General Provisions

ORS 161.195
“Justification” described


(1)

Unless inconsistent with other provisions of chapter 743, Oregon Laws 1971, defining justifiable use of physical force, or with some other provision of law, conduct which would otherwise constitute an offense is justifiable and not criminal when it is required or authorized by law or by a judicial decree or is performed by a public servant in the reasonable exercise of official powers, duties or functions.

(2)

As used in subsection (1) of this section, “laws and judicial decrees” include but are not limited to:

(a)

Laws defining duties and functions of public servants;

(b)

Laws defining duties of private citizens to assist public servants in the performance of certain of their functions;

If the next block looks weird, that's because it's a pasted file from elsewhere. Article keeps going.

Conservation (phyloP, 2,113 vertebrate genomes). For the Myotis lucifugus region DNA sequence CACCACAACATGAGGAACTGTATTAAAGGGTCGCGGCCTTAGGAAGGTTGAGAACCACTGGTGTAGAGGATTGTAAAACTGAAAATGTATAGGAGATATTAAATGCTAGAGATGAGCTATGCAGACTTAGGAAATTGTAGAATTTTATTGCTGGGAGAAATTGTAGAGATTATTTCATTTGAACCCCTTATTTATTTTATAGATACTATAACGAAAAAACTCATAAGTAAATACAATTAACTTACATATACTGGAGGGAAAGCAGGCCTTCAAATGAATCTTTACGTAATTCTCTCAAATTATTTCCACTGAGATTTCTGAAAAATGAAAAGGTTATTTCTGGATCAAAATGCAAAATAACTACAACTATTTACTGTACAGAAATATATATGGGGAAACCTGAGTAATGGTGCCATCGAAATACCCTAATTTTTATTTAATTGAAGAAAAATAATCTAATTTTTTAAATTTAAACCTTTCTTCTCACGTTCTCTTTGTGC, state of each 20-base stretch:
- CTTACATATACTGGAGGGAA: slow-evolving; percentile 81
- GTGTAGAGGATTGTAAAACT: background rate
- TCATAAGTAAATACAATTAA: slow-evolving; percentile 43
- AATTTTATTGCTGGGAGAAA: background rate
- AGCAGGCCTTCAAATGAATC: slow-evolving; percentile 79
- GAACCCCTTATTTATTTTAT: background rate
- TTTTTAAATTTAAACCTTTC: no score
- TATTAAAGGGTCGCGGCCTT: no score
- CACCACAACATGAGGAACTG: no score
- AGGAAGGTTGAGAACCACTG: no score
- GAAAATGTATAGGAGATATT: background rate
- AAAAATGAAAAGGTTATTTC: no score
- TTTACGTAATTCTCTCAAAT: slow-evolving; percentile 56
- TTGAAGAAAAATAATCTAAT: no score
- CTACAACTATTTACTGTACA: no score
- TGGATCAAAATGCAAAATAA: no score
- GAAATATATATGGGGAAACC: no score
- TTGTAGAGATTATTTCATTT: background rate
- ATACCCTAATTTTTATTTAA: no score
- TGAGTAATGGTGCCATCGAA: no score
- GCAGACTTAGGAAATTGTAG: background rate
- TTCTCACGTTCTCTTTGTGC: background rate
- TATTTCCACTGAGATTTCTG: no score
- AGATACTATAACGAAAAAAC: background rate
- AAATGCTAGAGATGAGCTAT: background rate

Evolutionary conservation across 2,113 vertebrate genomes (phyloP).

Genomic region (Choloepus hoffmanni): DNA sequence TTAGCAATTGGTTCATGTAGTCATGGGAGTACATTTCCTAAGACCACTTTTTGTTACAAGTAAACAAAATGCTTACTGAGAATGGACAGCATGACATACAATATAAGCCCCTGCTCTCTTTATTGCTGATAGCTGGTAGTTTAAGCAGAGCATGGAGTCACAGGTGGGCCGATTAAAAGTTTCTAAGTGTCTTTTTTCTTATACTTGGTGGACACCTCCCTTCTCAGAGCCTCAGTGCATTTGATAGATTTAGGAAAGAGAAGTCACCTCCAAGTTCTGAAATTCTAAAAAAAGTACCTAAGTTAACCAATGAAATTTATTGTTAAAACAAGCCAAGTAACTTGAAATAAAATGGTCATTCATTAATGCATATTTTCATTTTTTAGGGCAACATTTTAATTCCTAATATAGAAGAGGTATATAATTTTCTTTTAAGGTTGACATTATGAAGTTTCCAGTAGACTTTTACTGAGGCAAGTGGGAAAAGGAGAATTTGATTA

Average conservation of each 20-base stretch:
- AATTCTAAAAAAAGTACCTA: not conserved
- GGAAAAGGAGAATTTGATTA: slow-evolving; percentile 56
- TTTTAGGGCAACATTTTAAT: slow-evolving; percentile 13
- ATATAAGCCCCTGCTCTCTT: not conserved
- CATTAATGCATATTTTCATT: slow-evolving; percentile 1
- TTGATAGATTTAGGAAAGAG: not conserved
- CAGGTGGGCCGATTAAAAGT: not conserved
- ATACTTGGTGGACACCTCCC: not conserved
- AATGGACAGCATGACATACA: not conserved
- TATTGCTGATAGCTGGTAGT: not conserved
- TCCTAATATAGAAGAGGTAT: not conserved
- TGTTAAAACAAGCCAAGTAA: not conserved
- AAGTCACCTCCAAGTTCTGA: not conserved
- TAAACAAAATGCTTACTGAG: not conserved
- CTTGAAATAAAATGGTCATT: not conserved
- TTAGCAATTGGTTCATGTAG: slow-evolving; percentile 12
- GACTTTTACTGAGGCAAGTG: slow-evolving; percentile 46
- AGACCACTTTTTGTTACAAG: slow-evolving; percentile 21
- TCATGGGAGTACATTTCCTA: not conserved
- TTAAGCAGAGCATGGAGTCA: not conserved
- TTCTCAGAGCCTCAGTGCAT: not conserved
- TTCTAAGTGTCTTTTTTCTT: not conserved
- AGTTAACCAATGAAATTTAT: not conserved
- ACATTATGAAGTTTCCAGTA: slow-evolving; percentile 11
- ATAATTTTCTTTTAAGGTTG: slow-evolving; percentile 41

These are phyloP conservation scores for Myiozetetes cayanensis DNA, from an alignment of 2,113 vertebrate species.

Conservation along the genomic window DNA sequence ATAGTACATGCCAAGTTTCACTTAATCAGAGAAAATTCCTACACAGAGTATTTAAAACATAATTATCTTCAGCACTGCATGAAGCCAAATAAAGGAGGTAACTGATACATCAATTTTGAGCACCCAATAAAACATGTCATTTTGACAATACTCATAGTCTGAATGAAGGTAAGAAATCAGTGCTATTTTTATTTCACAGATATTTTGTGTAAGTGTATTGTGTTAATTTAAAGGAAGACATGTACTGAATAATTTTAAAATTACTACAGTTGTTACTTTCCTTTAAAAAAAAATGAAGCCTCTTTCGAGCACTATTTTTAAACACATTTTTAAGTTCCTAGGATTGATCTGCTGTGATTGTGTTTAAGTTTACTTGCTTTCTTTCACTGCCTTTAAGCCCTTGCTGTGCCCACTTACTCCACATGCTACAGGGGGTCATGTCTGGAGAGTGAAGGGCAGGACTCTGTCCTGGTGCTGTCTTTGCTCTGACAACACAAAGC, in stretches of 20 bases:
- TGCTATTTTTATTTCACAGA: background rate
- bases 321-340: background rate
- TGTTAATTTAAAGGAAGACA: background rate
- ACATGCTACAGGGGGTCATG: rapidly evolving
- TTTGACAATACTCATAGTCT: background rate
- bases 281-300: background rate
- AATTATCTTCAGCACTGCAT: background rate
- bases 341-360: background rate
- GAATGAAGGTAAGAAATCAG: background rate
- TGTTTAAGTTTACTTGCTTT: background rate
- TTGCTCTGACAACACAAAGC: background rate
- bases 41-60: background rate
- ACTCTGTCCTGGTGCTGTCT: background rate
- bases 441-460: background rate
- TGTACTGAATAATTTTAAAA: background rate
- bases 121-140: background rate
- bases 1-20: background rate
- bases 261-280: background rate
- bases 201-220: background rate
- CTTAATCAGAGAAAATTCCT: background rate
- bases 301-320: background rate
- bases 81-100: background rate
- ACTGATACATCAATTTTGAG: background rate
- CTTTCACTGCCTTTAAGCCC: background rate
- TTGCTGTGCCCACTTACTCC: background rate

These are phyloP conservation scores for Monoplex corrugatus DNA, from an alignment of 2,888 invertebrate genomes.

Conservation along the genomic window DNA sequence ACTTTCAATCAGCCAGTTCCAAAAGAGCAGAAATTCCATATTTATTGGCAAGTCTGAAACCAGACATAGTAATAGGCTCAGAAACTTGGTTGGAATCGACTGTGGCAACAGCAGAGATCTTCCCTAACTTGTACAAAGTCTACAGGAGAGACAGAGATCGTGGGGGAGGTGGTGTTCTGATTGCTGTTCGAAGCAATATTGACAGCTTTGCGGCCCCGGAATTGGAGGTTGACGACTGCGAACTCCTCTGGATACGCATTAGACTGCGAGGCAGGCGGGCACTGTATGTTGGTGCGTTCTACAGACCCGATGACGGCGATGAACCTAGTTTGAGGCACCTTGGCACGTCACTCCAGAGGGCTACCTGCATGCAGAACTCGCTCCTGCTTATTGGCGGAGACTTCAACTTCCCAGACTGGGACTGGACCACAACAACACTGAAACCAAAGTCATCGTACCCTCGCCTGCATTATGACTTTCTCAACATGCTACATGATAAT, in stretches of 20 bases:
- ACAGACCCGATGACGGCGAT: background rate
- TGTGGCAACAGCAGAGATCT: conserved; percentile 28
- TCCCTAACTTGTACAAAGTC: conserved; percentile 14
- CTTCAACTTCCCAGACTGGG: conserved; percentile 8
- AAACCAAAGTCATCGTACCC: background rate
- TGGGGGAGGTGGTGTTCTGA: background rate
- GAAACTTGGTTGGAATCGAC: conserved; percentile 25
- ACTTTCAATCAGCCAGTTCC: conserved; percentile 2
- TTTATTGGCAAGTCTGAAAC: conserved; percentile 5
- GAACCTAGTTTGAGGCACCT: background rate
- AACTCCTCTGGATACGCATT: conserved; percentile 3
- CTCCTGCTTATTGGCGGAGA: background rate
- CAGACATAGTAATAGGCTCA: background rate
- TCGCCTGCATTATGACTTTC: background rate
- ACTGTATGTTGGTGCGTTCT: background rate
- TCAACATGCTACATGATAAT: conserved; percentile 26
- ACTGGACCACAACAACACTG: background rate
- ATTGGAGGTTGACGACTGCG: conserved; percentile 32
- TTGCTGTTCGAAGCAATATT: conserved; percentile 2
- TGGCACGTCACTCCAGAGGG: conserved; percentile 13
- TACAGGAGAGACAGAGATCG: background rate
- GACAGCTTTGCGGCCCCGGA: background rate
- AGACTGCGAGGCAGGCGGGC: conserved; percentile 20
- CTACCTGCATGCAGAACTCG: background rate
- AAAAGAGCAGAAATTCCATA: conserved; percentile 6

(c)

Laws governing the execution of legal process;

(d)

Laws governing the military services and conduct of war; and

(e)

Judgments and orders of courts. [1971 c.743 §19]
Note: See note under 161.015 (General definitions).

Law Review Citations

50 WLR 291 (2014)

§§ 161.190 to 161.265

Notes of Decisions

Under Former Similar Statute (Ors 163.110)

There were cases where self-defense would not be a defense but the right to self-defense was still available to establish that the defendant was engaged in a lawful act at the time of the killing. State v. Leos, 7 Or App 211, 490 P2d 521 (1971)

Chapter 161

Notes of Decisions

A juvenile court adjudication of whether or not a child committed acts which would be a criminal violation if committed by an adult must necessarily include an adjudication of all affirmative defenses that would be available to an adult being tried for the same criminal violation. State ex rel Juvenile Dept. v. L.J., 26 Or App 461, 552 P2d 1322 (1976)

Law Review Citations

2 EL 237 (1971); 51 OLR 427-637 (1972)

Chapter 161

Criminal Code

(Generally)

Notes of Decisions

Legislature's adoption of 1971 Criminal Code did not abolish doctrine of transferred intent. State v. Wesley, 254 Or App 697, 295 P3d 1147 (2013), Sup Ct review denied


Source

Last accessed
Jun. 26, 2021